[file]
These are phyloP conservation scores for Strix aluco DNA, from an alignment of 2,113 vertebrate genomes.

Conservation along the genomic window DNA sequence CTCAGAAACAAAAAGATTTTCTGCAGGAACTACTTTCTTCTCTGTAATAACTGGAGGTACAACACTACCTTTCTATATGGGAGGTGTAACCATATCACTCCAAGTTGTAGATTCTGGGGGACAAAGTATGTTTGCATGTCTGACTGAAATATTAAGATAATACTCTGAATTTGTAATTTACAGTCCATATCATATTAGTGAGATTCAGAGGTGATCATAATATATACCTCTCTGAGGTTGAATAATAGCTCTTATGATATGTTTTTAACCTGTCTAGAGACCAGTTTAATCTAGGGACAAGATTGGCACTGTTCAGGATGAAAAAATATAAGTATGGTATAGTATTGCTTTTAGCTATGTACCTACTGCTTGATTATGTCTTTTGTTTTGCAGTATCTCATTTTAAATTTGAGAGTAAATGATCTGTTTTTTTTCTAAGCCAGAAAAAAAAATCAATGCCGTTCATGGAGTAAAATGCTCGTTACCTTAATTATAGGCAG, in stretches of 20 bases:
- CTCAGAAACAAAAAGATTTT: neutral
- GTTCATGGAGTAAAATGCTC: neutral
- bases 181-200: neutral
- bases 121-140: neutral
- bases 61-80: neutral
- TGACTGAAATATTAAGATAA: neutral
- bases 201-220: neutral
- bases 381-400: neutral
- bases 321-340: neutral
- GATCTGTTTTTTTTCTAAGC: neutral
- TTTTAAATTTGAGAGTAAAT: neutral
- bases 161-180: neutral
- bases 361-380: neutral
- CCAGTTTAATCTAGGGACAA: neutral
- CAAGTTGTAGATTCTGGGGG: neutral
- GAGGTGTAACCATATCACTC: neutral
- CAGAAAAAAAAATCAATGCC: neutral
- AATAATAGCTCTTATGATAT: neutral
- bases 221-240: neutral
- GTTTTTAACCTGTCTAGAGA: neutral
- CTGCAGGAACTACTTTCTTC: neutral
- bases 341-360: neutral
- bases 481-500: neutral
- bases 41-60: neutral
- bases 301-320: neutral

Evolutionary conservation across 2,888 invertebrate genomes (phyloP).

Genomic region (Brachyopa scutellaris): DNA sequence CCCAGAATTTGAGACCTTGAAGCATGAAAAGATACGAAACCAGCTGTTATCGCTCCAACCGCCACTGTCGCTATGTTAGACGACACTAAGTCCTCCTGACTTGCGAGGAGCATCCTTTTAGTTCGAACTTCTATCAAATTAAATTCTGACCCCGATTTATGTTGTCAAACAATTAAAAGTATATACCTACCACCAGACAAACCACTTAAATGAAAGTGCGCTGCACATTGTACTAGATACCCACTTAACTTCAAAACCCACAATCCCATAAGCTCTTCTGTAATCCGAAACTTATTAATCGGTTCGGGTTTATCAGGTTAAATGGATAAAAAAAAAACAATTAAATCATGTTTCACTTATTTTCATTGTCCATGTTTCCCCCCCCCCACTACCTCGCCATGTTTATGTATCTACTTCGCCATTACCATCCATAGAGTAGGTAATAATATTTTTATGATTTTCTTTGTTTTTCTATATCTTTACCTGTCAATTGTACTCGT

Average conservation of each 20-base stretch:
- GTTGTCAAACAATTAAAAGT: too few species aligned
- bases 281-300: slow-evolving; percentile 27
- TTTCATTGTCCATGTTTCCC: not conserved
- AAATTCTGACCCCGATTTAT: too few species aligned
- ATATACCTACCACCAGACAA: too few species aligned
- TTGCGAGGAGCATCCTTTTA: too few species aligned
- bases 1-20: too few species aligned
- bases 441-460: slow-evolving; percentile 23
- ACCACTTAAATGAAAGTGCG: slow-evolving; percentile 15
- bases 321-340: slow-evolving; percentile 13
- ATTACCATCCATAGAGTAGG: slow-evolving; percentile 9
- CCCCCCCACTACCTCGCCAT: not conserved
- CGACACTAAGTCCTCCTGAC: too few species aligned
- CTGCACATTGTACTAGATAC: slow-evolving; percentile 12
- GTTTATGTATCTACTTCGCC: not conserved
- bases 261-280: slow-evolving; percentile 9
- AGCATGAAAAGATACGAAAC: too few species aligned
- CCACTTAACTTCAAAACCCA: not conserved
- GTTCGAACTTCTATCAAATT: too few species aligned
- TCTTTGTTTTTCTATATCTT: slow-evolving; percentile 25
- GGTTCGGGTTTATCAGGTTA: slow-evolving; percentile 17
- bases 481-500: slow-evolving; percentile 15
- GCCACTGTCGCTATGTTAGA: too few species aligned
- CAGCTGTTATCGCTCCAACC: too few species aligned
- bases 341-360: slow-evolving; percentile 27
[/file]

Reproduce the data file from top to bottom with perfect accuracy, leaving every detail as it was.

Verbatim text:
These are phyloP conservation scores for Strix aluco DNA, from an alignment of 2,113 vertebrate genomes.

Conservation along the genomic window DNA sequence CTCAGAAACAAAAAGATTTTCTGCAGGAACTACTTTCTTCTCTGTAATAACTGGAGGTACAACACTACCTTTCTATATGGGAGGTGTAACCATATCACTCCAAGTTGTAGATTCTGGGGGACAAAGTATGTTTGCATGTCTGACTGAAATATTAAGATAATACTCTGAATTTGTAATTTACAGTCCATATCATATTAGTGAGATTCAGAGGTGATCATAATATATACCTCTCTGAGGTTGAATAATAGCTCTTATGATATGTTTTTAACCTGTCTAGAGACCAGTTTAATCTAGGGACAAGATTGGCACTGTTCAGGATGAAAAAATATAAGTATGGTATAGTATTGCTTTTAGCTATGTACCTACTGCTTGATTATGTCTTTTGTTTTGCAGTATCTCATTTTAAATTTGAGAGTAAATGATCTGTTTTTTTTCTAAGCCAGAAAAAAAAATCAATGCCGTTCATGGAGTAAAATGCTCGTTACCTTAATTATAGGCAG, in stretches of 20 bases:
- CTCAGAAACAAAAAGATTTT: neutral
- GTTCATGGAGTAAAATGCTC: neutral
- bases 181-200: neutral
- bases 121-140: neutral
- bases 61-80: neutral
- TGACTGAAATATTAAGATAA: neutral
- bases 201-220: neutral
- bases 381-400: neutral
- bases 321-340: neutral
- GATCTGTTTTTTTTCTAAGC: neutral
- TTTTAAATTTGAGAGTAAAT: neutral
- bases 161-180: neutral
- bases 361-380: neutral
- CCAGTTTAATCTAGGGACAA: neutral
- CAAGTTGTAGATTCTGGGGG: neutral
- GAGGTGTAACCATATCACTC: neutral
- CAGAAAAAAAAATCAATGCC: neutral
- AATAATAGCTCTTATGATAT: neutral
- bases 221-240: neutral
- GTTTTTAACCTGTCTAGAGA: neutral
- CTGCAGGAACTACTTTCTTC: neutral
- bases 341-360: neutral
- bases 481-500: neutral
- bases 41-60: neutral
- bases 301-320: neutral

Evolutionary conservation across 2,888 invertebrate genomes (phyloP).

Genomic region (Brachyopa scutellaris): DNA sequence CCCAGAATTTGAGACCTTGAAGCATGAAAAGATACGAAACCAGCTGTTATCGCTCCAACCGCCACTGTCGCTATGTTAGACGACACTAAGTCCTCCTGACTTGCGAGGAGCATCCTTTTAGTTCGAACTTCTATCAAATTAAATTCTGACCCCGATTTATGTTGTCAAACAATTAAAAGTATATACCTACCACCAGACAAACCACTTAAATGAAAGTGCGCTGCACATTGTACTAGATACCCACTTAACTTCAAAACCCACAATCCCATAAGCTCTTCTGTAATCCGAAACTTATTAATCGGTTCGGGTTTATCAGGTTAAATGGATAAAAAAAAAACAATTAAATCATGTTTCACTTATTTTCATTGTCCATGTTTCCCCCCCCCCACTACCTCGCCATGTTTATGTATCTACTTCGCCATTACCATCCATAGAGTAGGTAATAATATTTTTATGATTTTCTTTGTTTTTCTATATCTTTACCTGTCAATTGTACTCGT

Average conservation of each 20-base stretch:
- GTTGTCAAACAATTAAAAGT: too few species aligned
- bases 281-300: slow-evolving; percentile 27
- TTTCATTGTCCATGTTTCCC: not conserved
- AAATTCTGACCCCGATTTAT: too few species aligned
- ATATACCTACCACCAGACAA: too few species aligned
- TTGCGAGGAGCATCCTTTTA: too few species aligned
- bases 1-20: too few species aligned
- bases 441-460: slow-evolving; percentile 23
- ACCACTTAAATGAAAGTGCG: slow-evolving; percentile 15
- bases 321-340: slow-evolving; percentile 13
- ATTACCATCCATAGAGTAGG: slow-evolving; percentile 9
- CCCCCCCACTACCTCGCCAT: not conserved
- CGACACTAAGTCCTCCTGAC: too few species aligned
- CTGCACATTGTACTAGATAC: slow-evolving; percentile 12
- GTTTATGTATCTACTTCGCC: not conserved
- bases 261-280: slow-evolving; percentile 9
- AGCATGAAAAGATACGAAAC: too few species aligned
- CCACTTAACTTCAAAACCCA: not conserved
- GTTCGAACTTCTATCAAATT: too few species aligned
- TCTTTGTTTTTCTATATCTT: slow-evolving; percentile 25
- GGTTCGGGTTTATCAGGTTA: slow-evolving; percentile 17
- bases 481-500: slow-evolving; percentile 15
- GCCACTGTCGCTATGTTAGA: too few species aligned
- CAGCTGTTATCGCTCCAACC: too few species aligned
- bases 341-360: slow-evolving; percentile 27